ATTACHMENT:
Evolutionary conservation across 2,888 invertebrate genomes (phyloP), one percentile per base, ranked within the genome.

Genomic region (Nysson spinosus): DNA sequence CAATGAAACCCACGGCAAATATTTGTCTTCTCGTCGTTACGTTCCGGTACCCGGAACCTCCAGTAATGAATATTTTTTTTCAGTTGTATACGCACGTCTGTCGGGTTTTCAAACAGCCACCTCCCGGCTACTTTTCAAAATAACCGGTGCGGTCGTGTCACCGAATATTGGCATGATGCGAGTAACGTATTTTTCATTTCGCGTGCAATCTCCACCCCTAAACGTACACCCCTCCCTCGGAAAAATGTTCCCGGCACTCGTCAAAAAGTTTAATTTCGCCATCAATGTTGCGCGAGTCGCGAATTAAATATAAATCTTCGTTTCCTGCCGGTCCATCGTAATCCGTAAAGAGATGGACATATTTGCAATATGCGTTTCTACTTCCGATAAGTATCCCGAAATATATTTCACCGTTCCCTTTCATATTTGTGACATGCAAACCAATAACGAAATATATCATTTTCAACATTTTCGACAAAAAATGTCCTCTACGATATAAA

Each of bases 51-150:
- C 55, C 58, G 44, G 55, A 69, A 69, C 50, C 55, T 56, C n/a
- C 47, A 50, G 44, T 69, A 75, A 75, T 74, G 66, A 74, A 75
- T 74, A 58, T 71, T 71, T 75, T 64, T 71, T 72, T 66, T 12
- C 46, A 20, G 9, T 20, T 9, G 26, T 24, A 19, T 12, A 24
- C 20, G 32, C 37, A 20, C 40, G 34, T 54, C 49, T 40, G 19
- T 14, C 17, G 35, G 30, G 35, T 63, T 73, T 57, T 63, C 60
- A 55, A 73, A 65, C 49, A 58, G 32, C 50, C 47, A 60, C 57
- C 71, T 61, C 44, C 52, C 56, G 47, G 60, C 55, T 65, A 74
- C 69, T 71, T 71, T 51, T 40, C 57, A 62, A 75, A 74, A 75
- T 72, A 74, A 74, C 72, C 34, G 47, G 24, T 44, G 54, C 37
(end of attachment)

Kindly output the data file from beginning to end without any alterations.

Evolutionary conservation across 2,888 invertebrate genomes (phyloP), one percentile per base, ranked within the genome.

Genomic region (Nysson spinosus): DNA sequence CAATGAAACCCACGGCAAATATTTGTCTTCTCGTCGTTACGTTCCGGTACCCGGAACCTCCAGTAATGAATATTTTTTTTCAGTTGTATACGCACGTCTGTCGGGTTTTCAAACAGCCACCTCCCGGCTACTTTTCAAAATAACCGGTGCGGTCGTGTCACCGAATATTGGCATGATGCGAGTAACGTATTTTTCATTTCGCGTGCAATCTCCACCCCTAAACGTACACCCCTCCCTCGGAAAAATGTTCCCGGCACTCGTCAAAAAGTTTAATTTCGCCATCAATGTTGCGCGAGTCGCGAATTAAATATAAATCTTCGTTTCCTGCCGGTCCATCGTAATCCGTAAAGAGATGGACATATTTGCAATATGCGTTTCTACTTCCGATAAGTATCCCGAAATATATTTCACCGTTCCCTTTCATATTTGTGACATGCAAACCAATAACGAAATATATCATTTTCAACATTTTCGACAAAAAATGTCCTCTACGATATAAA

Each of bases 51-150:
- C 55, C 58, G 44, G 55, A 69, A 69, C 50, C 55, T 56, C n/a
- C 47, A 50, G 44, T 69, A 75, A 75, T 74, G 66, A 74, A 75
- T 74, A 58, T 71, T 71, T 75, T 64, T 71, T 72, T 66, T 12
- C 46, A 20, G 9, T 20, T 9, G 26, T 24, A 19, T 12, A 24
- C 20, G 32, C 37, A 20, C 40, G 34, T 54, C 49, T 40, G 19
- T 14, C 17, G 35, G 30, G 35, T 63, T 73, T 57, T 63, C 60
- A 55, A 73, A 65, C 49, A 58, G 32, C 50, C 47, A 60, C 57
- C 71, T 61, C 44, C 52, C 56, G 47, G 60, C 55, T 65, A 74
- C 69, T 71, T 71, T 51, T 40, C 57, A 62, A 75, A 74, A 75
- T 72, A 74, A 74, C 72, C 34, G 47, G 24, T 44, G 54, C 37